Weather Protection for Face…

While Sea Doo riding, I wear #55 sunscreen and the peaked hat noted above. When it rains, I have my neoprene No Fog mask from snowmobiling than covers everything from eyes down and I also have my paddling hood if needed. Royal also has face scarves and masks for motorcycling that do the job. Some guys even wear bass fishing masks.

Weather Protection for Hands & Feet…

I wear riding gloves and ankle length water booties (for cooler temps) or water shoes when it’s warmer on Sea Doo tours. My goal is to protect the very vulnerable backs of my hands, ankles and foot tops from burning. Some people also wear Crocs, but they don’t protect your ankles. Flip-flops don’t protect much of anything except your soles when you walk on dock or land.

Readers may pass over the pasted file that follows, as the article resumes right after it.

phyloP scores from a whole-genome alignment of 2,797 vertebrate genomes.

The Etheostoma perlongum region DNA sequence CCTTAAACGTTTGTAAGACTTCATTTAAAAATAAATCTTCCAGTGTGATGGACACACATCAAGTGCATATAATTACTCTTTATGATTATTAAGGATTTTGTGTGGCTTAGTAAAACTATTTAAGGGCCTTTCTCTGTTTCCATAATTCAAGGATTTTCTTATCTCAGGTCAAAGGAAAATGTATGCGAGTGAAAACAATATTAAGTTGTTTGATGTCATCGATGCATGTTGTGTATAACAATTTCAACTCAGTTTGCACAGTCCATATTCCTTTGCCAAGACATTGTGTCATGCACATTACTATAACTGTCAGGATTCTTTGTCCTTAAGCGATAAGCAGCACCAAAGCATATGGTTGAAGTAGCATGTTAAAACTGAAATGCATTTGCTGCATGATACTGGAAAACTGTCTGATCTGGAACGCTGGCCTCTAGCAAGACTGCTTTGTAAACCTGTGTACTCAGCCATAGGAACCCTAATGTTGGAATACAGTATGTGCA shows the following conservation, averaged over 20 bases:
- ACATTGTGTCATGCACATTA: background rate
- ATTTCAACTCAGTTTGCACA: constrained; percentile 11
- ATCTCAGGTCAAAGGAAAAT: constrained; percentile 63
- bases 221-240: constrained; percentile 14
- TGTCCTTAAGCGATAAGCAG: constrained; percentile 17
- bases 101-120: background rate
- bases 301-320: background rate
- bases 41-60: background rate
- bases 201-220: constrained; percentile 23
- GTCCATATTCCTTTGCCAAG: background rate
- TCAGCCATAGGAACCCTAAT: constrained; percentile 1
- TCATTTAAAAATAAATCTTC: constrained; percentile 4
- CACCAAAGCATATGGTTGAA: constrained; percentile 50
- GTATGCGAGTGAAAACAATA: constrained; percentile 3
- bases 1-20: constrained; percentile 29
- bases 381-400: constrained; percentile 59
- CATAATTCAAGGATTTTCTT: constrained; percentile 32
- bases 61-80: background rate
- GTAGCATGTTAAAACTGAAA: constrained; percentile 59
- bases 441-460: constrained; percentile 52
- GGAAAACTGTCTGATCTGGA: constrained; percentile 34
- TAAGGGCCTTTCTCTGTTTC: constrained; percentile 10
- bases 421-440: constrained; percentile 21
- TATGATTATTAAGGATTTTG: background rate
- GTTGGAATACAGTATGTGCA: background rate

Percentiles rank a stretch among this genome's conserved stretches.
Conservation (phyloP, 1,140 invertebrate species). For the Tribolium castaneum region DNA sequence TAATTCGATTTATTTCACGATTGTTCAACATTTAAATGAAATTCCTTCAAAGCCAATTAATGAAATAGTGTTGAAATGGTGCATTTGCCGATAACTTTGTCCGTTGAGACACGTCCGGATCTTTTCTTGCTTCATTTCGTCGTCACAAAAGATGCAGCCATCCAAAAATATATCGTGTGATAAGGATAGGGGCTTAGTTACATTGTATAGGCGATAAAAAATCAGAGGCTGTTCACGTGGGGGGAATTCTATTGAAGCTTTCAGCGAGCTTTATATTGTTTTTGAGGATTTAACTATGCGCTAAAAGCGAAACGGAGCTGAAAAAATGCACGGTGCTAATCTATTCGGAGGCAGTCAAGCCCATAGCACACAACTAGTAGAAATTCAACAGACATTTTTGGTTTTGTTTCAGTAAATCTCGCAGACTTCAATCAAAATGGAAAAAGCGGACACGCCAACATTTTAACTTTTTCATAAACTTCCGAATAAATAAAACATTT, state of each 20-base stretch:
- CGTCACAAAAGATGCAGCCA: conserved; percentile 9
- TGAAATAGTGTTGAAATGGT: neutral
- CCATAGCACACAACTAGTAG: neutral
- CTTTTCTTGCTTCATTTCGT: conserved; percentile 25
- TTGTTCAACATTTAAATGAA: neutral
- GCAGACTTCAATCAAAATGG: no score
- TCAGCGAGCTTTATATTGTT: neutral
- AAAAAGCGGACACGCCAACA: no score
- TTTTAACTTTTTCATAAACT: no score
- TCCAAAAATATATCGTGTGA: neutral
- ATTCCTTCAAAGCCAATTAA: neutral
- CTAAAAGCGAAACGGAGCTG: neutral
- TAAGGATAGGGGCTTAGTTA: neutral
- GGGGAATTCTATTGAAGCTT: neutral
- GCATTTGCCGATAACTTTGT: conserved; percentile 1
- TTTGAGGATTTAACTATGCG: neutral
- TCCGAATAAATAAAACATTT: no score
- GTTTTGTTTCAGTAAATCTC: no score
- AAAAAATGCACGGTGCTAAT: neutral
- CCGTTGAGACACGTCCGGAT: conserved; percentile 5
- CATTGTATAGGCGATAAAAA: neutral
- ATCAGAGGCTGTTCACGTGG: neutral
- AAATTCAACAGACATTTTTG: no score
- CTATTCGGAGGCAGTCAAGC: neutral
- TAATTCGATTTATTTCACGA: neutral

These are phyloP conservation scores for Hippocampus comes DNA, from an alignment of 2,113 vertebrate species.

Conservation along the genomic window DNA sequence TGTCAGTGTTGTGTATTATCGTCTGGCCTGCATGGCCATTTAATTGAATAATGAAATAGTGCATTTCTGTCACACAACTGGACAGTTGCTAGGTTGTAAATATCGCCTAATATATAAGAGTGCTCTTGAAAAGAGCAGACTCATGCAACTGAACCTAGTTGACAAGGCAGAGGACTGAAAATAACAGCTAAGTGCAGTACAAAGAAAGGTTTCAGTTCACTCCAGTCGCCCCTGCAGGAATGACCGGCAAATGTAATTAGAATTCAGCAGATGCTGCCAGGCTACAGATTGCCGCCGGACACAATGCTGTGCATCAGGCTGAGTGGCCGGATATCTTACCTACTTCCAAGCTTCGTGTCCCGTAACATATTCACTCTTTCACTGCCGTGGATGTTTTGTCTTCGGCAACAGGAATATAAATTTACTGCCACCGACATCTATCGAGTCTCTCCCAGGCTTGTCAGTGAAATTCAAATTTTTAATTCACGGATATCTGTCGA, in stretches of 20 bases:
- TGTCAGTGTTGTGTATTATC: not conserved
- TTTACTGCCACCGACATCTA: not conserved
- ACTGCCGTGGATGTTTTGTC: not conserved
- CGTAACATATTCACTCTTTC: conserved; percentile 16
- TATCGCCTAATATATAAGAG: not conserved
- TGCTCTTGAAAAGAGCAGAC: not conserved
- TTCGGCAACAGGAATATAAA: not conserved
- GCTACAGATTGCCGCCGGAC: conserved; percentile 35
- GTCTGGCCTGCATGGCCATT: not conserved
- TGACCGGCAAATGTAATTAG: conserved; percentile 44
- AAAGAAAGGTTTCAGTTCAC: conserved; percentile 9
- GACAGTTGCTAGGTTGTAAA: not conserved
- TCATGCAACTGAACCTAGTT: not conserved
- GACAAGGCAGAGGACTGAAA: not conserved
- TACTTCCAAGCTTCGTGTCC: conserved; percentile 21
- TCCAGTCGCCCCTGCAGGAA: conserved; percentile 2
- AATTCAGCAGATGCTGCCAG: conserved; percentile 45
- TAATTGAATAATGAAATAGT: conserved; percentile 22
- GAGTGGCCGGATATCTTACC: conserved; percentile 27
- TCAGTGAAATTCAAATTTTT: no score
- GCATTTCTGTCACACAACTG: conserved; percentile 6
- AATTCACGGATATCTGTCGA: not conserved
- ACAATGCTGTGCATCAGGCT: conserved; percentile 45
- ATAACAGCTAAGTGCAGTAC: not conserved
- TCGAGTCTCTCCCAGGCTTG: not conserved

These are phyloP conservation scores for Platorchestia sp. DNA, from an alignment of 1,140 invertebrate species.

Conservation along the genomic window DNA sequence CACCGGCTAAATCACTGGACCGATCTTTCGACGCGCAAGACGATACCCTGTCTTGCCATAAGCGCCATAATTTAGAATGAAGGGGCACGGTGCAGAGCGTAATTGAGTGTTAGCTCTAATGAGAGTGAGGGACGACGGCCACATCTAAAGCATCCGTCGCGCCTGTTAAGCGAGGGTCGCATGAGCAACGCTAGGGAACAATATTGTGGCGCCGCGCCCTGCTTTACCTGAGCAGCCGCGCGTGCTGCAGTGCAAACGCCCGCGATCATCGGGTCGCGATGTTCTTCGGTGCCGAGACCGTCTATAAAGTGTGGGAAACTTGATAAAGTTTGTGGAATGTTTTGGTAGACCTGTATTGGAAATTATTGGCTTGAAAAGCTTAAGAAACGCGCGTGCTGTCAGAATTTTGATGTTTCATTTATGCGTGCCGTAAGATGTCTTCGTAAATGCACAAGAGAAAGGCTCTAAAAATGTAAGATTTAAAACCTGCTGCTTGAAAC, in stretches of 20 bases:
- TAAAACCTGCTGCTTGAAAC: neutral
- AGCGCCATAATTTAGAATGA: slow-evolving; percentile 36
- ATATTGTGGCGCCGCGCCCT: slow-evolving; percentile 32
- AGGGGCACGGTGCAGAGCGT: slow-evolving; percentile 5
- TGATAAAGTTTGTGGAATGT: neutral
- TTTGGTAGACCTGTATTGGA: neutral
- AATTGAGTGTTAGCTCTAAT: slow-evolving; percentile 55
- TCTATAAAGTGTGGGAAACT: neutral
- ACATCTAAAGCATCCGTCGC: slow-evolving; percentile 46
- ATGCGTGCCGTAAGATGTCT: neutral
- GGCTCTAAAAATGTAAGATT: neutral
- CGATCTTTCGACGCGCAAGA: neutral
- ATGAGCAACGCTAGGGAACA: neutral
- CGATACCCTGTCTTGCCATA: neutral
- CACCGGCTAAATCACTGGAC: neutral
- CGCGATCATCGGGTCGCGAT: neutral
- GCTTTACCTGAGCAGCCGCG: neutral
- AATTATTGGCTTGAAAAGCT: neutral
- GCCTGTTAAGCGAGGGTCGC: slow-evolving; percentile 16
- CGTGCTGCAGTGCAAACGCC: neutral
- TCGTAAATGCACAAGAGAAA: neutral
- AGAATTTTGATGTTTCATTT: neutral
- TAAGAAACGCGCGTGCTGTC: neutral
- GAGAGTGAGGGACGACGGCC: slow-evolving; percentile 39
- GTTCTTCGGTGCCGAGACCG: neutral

Weather Protection for Upper Body…

Obviously, your PFD provides decent upper body protection, but under it I wear a quick drying, light, long sleeved shirt (colourful ones can be had in the motocross (MX) section at Royal). If your PFD does not have a high collar like my Mustang one does, you may want a shirt with a collar that can be turned up (a scarf or light dickey) to protect your neck from the sun. If needed, I also have these additional layers for cooler days of Sea Doo riding:

  • Weather Protection Best TipsLong sleeved thermal shirt – fits under my regular MX shirt for extra warmth.
  • Light weight Wind Stopper Jacket – fits under my PFD and over my MX shirt to block the wind without adding too much warmth.
  • Rain Jacket – sized to fit over my PFD, this Icon jacket blocks wind, keeps out rain and adds some warmth too. I’ve never bothered with rain pants because my long pants prevent any raindrop pain and I don’t care about getting wet.
  • For colder temps, Sea-Doo makes a great neoprene Riding Jacket that I bought big enough to go on over my PFD.

Weather Protection for Lower Body Protection…